As mentioned above, the axial face 206 of each hydrodynamic pad 200 may have various profiles to improve operation of the face seal 100. For example, the face 206 of one or more hydrodynamic pads 200 may have a converging profile in the direction of rotation (e.g., in the circumferential direction 54) to enable hydrodynamic force generation as the mating ring 108 spins past them in one direction (e.g. clockwise). In other embodiment pads 200 can have a wavy profile to enable bi-directional operation of the steam turbine 36. In another embodiment, the face 206 of one or more hydrodynamic pads 200 may have a step in the radial direction 52 that forms a dam section against radially 52 inward flow of steam 46 to generate an additional dynamic pressure component (due to flow impingement) that will improve hydrodynamic pressure distribution. Such features may help reduce tolerance demand or requirements of various face seal 100 components. It should be noted that the sealing face 208 of the primary ring 106 and the sealing face 210 of the mating ring 108 may also have various profiles or surface features to improve hydrodynamic load-bearing performance of the face seal 100.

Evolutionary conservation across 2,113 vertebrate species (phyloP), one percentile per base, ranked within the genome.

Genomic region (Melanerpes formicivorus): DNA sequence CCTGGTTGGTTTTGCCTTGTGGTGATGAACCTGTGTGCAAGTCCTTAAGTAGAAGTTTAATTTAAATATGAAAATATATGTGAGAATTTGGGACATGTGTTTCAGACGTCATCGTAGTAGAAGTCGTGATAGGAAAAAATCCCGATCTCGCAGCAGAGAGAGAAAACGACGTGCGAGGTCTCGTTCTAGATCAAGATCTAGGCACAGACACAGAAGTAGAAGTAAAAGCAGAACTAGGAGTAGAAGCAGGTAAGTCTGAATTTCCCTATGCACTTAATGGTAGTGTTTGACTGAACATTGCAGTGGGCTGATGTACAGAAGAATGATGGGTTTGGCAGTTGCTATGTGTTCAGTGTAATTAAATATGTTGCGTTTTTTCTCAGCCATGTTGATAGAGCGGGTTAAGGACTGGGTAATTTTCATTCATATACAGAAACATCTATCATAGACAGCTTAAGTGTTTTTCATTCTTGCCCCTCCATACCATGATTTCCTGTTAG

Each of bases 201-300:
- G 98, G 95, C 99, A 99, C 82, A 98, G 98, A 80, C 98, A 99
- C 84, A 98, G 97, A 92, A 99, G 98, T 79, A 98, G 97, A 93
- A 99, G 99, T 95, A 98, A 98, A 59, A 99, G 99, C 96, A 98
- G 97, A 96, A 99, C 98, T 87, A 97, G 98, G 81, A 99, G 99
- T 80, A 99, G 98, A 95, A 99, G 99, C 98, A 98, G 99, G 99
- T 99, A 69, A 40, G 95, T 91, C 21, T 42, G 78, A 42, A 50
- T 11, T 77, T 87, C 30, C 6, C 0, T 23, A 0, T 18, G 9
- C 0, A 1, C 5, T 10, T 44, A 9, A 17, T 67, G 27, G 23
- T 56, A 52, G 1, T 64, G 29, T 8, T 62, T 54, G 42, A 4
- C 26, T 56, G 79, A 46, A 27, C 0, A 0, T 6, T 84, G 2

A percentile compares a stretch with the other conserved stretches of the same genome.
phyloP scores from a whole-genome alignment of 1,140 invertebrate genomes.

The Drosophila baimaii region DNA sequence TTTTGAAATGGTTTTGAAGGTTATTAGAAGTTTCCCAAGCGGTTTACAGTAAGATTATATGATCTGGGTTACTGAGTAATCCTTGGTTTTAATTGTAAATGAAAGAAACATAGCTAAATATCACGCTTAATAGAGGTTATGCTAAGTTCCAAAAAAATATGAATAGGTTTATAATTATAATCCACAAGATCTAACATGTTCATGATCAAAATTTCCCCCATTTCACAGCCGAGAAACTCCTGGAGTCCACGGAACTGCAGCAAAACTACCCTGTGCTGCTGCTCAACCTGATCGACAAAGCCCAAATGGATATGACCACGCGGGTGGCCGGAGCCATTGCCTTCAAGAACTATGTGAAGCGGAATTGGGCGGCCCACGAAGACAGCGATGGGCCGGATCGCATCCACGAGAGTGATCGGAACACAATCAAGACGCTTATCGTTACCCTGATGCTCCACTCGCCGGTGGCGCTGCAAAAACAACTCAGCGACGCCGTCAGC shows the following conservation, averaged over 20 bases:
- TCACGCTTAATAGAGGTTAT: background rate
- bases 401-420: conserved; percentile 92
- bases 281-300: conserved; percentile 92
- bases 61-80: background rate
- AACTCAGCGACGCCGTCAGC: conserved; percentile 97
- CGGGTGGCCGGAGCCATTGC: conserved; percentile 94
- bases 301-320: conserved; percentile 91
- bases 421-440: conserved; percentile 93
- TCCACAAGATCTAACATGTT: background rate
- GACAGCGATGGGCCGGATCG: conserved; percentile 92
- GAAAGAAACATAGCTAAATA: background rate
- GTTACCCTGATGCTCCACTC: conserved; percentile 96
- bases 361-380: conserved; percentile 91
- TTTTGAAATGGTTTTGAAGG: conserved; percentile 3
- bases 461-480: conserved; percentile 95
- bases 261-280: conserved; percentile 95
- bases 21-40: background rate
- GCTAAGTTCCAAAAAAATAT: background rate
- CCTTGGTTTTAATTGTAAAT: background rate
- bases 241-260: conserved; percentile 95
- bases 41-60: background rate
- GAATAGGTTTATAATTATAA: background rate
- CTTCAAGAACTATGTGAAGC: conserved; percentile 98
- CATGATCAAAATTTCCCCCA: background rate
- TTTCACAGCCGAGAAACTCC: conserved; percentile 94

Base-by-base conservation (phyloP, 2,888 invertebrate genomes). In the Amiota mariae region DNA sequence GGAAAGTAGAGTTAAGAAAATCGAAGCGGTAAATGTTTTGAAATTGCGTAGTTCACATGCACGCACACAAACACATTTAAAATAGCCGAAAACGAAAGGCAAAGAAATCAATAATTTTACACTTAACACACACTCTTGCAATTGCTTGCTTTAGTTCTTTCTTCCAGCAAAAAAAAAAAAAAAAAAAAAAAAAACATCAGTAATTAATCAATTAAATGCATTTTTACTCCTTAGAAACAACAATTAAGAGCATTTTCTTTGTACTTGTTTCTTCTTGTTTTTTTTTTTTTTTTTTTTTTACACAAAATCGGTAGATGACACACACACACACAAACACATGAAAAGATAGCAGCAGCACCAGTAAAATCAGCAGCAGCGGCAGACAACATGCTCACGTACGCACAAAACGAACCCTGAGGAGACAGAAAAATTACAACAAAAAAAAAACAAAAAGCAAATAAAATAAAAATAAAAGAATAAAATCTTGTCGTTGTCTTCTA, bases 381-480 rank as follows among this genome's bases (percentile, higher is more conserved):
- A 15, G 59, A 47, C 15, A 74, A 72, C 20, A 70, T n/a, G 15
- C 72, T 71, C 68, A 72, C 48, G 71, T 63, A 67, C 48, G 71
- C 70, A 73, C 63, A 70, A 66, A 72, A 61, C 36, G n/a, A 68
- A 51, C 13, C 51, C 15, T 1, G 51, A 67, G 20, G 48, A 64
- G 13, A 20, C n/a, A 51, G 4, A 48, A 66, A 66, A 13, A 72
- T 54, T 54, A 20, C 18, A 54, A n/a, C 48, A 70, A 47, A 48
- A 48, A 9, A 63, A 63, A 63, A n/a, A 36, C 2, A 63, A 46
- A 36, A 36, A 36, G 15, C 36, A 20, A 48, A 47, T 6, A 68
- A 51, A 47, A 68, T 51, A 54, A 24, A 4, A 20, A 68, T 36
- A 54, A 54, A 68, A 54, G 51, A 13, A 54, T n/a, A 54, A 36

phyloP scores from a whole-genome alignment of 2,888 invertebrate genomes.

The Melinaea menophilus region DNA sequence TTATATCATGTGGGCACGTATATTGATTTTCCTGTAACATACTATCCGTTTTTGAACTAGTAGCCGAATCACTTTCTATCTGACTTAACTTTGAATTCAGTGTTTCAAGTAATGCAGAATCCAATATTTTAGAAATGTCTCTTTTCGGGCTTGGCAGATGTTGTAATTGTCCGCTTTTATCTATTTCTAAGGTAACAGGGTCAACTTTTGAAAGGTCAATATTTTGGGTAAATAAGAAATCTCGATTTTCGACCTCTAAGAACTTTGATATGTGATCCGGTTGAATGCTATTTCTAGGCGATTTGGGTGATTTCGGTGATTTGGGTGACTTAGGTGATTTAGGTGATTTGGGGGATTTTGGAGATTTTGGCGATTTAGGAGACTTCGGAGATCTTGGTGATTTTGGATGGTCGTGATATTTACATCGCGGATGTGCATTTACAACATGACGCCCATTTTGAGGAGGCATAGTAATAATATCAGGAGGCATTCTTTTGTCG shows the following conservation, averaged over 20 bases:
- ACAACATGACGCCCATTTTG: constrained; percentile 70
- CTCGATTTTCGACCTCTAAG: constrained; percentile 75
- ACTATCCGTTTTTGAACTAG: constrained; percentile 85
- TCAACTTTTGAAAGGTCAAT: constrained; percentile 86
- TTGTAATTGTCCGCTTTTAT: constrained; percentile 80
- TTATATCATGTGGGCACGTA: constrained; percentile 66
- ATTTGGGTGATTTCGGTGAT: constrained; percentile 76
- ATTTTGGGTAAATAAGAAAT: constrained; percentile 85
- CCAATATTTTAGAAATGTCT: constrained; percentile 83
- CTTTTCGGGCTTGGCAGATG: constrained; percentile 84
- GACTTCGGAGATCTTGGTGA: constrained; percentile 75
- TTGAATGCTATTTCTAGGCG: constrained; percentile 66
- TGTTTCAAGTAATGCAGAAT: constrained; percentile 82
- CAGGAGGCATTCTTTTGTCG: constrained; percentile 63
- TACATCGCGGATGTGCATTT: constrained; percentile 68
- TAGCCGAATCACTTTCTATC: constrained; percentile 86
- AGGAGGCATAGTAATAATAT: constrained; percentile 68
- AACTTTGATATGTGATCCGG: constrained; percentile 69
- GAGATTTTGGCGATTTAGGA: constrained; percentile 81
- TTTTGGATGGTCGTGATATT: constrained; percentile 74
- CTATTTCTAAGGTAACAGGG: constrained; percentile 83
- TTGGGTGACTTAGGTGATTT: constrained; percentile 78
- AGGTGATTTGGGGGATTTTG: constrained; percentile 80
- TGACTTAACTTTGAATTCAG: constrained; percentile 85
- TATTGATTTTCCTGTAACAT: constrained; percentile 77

Furthermore, the number of springs 204 biasing each hydrodynamic pad 200 and the position of the springs 204 relative to the respective hydrodynamic pad 200 may vary in different embodiments. For example, in the illustrated embodiment, the hydrodynamic pad 200 is biased toward the mating ring 108 by one spring 204 that is generally coupled to a center of the hydrodynamic pad 200. In other embodiments, each hydrodynamic pad 200 may have multiple springs 204 biasing the hydrodynamic pad 200 toward the mating ring 108. For example, each hydrodynamic pad 200 may be biased toward the mating ring 108 by four springs 204 with one spring 204 coupled to a respective corner of the hydrodynamic pad 200 (see FIG. 8). For further example, in certain embodiments, each hydrodynamic pad 200 may include one spring 204 coupled to the hydrodynamic pad 200 offset from the center (e.g., radially 52 inward or radially 52 outward) of the hydrodynamic pad 200. Leaf springs could be used instead of the coil springs shown.